When answering this question I skimmed through the text highlighting any reasons that Buckley as to why we choose not to complain. He states that we are scared that our cause is unjust. We can receive peer pressure from others to keep silent. The majority of people believe that their opinion does not matter so there is no need to speak up. Also people tend to avoid complaining because they fear the repercussions that can be caused from stating their opinion. His reasoning continues on to describe the multiple excuses that we use to avoid conflicts and addressing problems.
Question seven asks kinds of sources does the author rely on? The author rely his own personal experiences to allow the readers to better relate to his arguments. The objections that question eight deals with are that this essay is out of date with current time because it seems to be a bit irrelevant to the current times. Question nine is asking does the argument include images, graphics, or media. The author does not use any of those graphics in his essay. I am open to listening to other opinion on this issue because I feel that Buckley essay is a bit out of date.
I feel that the Buckley’s essay realizes heavily on Aristotle’s appeal of logos. Aristotle’s three appeals include logos: the appeal to reason, pathos: the appeal to emotions, values, and beliefs, and ethos: the appeal to the credibility of the speaker or writer. Buckley uses the logic throughout his essay by describing how not complaining can lead to harm our way of living. He appeals to reason by listing and outline all the reasons that we don’t complain in hopes that the readers will begin to understand the problem with not complaining.
The author appeals to the fact that as American we value our right to freedom of speech, but rarely utilize this right because of Buckley’s supporting arguments. The creditability of the speaker is not used in Buckley’s essay to support his thesis however it does help the readers believe that he is genuine in his findings. Over all I feel that the author is mainly appealing to our reasoning because he uses supporting arguments that are easy to relate to as a reader.
I was initially very confused by Toulmin argument because I did not easily understand the wording that Toulmin uses in his system. After discussing the system in class I gathered that the Toulmin system is used to allow the reader to link together the author’s main arguments. The claims that Buckley uses in his essay is that we don’t complain enough in our daily lives and because of this we are going to neglect the major issues. The qualifiers for this argument are that Buckley is strictly addressing the common American people. Throughout his essay he uses word such as we, us, and that suggest to the reader that he is addressing the general American people. The warrants that Buckley uses can be seen in his supporting arguments and thesis.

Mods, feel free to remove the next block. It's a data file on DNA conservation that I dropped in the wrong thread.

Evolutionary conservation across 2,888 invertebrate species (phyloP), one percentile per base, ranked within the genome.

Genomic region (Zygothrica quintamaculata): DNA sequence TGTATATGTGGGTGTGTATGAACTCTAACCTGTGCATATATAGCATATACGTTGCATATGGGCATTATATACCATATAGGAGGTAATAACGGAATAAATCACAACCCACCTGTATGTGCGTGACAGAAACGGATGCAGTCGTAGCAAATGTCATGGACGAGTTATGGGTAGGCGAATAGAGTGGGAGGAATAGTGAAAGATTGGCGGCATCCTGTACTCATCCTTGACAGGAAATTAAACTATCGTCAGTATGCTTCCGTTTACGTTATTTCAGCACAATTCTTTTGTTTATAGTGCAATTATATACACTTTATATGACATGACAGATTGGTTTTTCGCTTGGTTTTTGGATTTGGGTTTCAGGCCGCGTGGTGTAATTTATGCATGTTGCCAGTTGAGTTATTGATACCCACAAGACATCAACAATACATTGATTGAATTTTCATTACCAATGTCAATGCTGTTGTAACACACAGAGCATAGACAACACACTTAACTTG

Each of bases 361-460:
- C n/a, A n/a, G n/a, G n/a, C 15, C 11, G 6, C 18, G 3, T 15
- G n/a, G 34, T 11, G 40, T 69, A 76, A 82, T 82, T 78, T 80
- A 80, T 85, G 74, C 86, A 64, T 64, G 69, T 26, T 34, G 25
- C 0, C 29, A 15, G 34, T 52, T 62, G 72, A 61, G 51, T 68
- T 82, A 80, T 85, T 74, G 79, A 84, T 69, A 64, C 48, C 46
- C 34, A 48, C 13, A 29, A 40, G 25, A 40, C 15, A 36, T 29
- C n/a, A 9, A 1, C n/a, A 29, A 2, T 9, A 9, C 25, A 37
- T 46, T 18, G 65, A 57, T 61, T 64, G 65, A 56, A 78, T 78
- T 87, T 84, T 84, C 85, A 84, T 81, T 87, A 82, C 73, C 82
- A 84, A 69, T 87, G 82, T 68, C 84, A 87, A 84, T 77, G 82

The author does not explicitly state that we all struggle with complaining and that we lack conviction in our ever day lives however it is implied throughout his essay. Reasons are not listed until the end of Buckley essay were he states that because we don’t complain we are allowing major problems to escalate. The train ride, long line, off set movie and so on are the evidence that Buckley presents in his essay to show the read how we often don’t think to complain about what may seem to be minor problems. Toulmin’s framework helps the reader to link arguments and find argument that are unstated by the author.
All four of journal activities help me to gain a greater understanding of Buckley’s essay however I felt that The Question for Critical Reading help me to analysis Buckley’s essay further. The stasis questions helped me identify that the author is trying to get the readers to see the consequence behind not complaining. Once I understood the author’s main question; I then used the questions for critical reading to guide me into my finding of what the author is trying to prove to the readers. The critical reading questions also helped me to discover the difference between Buckley’s examples and supporting evidence.
By asking questions such as what reasons does the author give in support of his ideas I was able to separate his examples from the reasoning behind his thesis statement. Aristotle’s three appeals helped me to understand what the overall method of persuasion that Buckley uses and also I began to question the validity of his argument. Toulmins Framework was the hardest to understand because I did not understand what the questions were asking. After discussing it in class and gaining more clarity I feel that Toulmin helped me link the Buckley’s arguments together so that I can find the overall purpose of the text. Out of the four exercises, the critical reading questions was the best analytical tool to use because the question were very easy to understand and it shows the reader what to look for when analyzing the text.